Christians in Finland are worried about the effects of the new transgender law: “Our legislators have sunken into the abyss of irrationality”.
“When the same-sex unions were legalized, we predicted that it will not be the end of the road, but rather beginning of something worse”, a Christian theologian and radio broadcaster in Finland told Evangelical Focus after the newest transgender law was passed.
The reform now allows anyone aged 18 or more to change their legal gender with a self-declaration and without any medical intervention. Despite the willingness of the government to rush the law through parliament in September, an amended text was not passed until 1 February.
“I am not surprised about this transgender law”, theologian Pasi Turunen continues. “I’m only surprised about how quickly this development happened after same-sex marriage law”.
“Our legislators have sunken into the abyss of irrationality”, he concludes.
Among the minority of parliamentarians who tried to stop the change of the law (69 ‘no’ against 116 ‘yes’) were the 5 representatives of the Christian Democratic Party, a group which holds to conservative Christian values.
The chair of the party, Sari Essayah, lamented that, as a result of the law, “young people may be encouraged to adopt a new gender identity without exploring what mental health challenges they may have. This is not good care and at worst it is abandonment”.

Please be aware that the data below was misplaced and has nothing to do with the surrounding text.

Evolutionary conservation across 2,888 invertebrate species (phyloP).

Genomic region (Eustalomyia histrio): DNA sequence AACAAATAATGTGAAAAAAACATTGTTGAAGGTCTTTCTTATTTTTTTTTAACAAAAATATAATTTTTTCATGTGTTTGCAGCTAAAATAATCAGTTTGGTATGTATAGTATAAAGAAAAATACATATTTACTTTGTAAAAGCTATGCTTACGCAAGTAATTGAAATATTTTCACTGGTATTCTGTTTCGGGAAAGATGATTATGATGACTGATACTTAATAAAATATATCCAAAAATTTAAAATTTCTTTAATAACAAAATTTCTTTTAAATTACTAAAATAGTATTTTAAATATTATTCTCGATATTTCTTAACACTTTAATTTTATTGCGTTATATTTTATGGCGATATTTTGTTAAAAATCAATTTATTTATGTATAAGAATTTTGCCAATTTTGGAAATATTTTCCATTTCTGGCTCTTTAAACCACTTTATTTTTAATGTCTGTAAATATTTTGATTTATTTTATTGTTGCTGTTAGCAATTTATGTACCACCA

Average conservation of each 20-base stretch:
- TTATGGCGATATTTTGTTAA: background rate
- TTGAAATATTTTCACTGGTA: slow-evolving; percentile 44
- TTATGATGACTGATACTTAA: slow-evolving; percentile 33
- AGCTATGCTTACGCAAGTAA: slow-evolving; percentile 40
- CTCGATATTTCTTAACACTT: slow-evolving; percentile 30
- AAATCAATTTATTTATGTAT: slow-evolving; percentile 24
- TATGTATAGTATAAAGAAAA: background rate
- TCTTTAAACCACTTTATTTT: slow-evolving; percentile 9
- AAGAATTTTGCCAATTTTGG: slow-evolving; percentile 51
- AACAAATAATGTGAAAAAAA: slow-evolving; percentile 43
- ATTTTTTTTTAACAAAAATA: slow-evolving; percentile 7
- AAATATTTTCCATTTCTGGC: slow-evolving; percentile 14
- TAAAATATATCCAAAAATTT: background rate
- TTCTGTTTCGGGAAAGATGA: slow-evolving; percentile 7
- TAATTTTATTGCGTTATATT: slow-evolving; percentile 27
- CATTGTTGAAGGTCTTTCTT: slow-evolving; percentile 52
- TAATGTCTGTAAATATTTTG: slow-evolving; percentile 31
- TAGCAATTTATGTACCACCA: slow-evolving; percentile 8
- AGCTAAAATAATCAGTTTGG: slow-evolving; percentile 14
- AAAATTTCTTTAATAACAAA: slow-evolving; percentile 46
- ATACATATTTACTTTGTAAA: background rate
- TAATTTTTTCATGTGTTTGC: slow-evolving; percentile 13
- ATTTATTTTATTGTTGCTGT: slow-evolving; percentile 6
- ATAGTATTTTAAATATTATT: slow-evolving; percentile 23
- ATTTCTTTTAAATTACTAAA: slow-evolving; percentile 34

She also asked why statistics based on subjective perceptions should be used to shape official policies.
Another experienced politician who has been vocal in her criticism of the law is Eija-Riitta Korhola, a philosopher who has been a Finnish Member of the European Parliament for 15 years.
“The core problem with the bill is the conceptual confusion that underlies it: it uses the term gender to refer both to biological sex and to gender identity based on one’s own subjective knowledge and experience. As a result, the law becomes inconsistent in a way that can lead to a great deal of inconsistent jurisprudence, whether we like it or not”.
The law only will add confusion among young people, she believes. “Instead of encouraging them to be happy with who they physically are, the situation creates one more decision-making problem in the world. What used to be a biological fact to start from is now a tick box to decide for yourself”.
“Now the public baths and showers can be occupied by a biological male”, she writes. “Parents and grandparents, is this what you want for early teenage girls? If you object, you may be guilty of transphobia and hate speech”.
According to Korhola, politicians have not acted with responsibility. “Legislators need to address difficult issues when they legislate; invoking human rights in general is not enough, especially when rights may clash”.
The former parliamentarian argues that “many trans people and members of the sexual minority are also opposed to the bill, because it carnivalises the whole gender solidarity phenomenon (…) They deserve love, understanding and compassion, not to be the symbol of this kind of legislative lunacy”.
[title]LGBT groups aim for more
On the other side of the debate, groups like Seta, Finland’s oldest LGBTQI+ organisation, welcomed the news.
According to Euronews, the group’s Secretary General, Kerttu Tarjamo, said they were “disappointed” the law did not give the right to self-declaration 16 and 17-year-olds, as it happened in recent laws approved like that in Spain.
But “we know that there is strong support for more trans reform”, he added.
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